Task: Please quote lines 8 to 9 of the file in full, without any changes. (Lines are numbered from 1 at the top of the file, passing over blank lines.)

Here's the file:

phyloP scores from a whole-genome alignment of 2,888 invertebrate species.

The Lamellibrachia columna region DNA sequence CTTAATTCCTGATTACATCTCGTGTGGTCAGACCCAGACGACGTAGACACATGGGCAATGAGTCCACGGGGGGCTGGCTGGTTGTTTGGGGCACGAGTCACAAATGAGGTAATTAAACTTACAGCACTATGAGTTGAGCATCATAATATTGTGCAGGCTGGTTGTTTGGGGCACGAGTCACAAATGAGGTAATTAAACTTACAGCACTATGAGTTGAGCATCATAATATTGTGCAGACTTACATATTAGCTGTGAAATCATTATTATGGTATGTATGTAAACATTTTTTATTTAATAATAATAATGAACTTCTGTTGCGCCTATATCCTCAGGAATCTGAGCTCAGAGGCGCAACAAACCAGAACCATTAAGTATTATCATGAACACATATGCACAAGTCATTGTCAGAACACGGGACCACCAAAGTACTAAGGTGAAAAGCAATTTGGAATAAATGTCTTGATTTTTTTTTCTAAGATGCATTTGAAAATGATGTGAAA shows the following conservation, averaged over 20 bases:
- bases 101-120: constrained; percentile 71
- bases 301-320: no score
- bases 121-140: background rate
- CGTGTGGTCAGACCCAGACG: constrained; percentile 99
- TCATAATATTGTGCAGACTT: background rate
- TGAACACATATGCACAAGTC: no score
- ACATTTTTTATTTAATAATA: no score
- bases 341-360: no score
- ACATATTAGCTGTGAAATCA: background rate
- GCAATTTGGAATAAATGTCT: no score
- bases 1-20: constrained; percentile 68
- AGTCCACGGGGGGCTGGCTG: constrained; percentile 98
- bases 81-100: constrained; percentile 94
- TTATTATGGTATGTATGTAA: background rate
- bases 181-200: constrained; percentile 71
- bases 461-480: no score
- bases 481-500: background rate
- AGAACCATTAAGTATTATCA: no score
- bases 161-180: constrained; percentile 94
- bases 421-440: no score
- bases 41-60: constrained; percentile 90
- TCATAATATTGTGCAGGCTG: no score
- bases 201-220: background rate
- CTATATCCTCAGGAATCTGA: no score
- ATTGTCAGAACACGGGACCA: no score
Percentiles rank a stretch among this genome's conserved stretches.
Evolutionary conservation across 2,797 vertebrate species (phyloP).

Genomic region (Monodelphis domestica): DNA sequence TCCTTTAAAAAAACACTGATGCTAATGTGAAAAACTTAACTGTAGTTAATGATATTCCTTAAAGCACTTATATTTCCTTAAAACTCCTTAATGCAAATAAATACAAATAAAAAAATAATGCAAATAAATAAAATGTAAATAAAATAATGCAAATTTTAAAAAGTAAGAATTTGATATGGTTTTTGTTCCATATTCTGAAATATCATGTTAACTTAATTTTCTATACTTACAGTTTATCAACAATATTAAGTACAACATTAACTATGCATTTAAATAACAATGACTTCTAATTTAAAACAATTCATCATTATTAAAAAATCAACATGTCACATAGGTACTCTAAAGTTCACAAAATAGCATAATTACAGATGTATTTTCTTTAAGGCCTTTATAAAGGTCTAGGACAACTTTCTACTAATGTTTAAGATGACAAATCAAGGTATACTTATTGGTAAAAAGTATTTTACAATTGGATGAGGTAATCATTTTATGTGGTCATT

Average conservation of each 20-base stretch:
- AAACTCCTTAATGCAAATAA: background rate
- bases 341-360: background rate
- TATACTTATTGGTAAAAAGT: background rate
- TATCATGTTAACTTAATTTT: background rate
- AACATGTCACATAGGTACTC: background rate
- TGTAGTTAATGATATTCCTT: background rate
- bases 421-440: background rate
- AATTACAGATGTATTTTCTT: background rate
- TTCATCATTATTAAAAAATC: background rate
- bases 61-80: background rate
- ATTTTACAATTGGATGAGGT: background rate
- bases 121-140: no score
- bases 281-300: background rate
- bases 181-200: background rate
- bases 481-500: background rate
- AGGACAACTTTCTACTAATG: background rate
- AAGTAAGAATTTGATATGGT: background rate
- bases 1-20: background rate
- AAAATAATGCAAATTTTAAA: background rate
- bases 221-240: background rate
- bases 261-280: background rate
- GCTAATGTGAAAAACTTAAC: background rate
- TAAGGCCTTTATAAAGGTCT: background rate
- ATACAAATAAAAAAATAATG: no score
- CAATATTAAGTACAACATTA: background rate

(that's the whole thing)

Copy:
- TGAACACATATGCACAAGTC: no score
- ACATTTTTTATTTAATAATA: no score